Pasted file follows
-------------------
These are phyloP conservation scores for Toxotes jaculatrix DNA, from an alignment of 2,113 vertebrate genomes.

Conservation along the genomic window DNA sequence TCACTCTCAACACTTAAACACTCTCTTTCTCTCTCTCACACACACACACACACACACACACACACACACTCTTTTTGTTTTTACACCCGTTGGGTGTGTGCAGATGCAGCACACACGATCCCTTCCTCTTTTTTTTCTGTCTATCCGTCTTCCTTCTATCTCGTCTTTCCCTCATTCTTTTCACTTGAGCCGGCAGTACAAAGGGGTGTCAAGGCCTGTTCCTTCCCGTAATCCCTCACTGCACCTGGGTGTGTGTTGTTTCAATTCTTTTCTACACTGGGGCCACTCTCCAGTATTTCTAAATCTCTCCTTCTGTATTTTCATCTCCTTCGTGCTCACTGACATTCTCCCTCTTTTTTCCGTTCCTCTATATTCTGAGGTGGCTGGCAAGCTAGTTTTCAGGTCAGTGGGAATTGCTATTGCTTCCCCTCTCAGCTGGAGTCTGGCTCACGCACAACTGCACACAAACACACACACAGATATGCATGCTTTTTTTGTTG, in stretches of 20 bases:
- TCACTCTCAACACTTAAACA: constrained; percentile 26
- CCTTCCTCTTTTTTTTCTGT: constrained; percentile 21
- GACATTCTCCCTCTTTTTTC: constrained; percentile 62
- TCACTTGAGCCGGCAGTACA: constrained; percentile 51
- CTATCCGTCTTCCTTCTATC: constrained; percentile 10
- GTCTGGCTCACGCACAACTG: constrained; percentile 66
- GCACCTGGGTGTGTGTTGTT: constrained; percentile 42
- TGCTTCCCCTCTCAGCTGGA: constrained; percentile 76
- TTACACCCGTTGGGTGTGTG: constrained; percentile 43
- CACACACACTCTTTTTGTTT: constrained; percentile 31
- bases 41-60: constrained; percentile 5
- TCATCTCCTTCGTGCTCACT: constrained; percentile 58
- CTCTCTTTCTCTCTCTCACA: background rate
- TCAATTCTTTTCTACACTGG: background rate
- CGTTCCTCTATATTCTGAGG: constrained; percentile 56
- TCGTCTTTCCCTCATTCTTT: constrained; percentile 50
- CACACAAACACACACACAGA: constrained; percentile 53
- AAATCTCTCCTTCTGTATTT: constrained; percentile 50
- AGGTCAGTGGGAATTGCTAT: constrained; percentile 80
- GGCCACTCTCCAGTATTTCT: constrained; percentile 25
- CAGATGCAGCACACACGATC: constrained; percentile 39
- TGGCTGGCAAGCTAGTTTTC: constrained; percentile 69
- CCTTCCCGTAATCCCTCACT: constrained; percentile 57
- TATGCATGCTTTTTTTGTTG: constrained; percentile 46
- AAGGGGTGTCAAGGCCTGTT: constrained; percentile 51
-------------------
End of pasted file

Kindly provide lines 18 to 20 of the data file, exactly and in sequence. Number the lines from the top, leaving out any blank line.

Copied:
- TCGTCTTTCCCTCATTCTTT: constrained; percentile 50
- CACACAAACACACACACAGA: constrained; percentile 53
- AAATCTCTCCTTCTGTATTT: constrained; percentile 50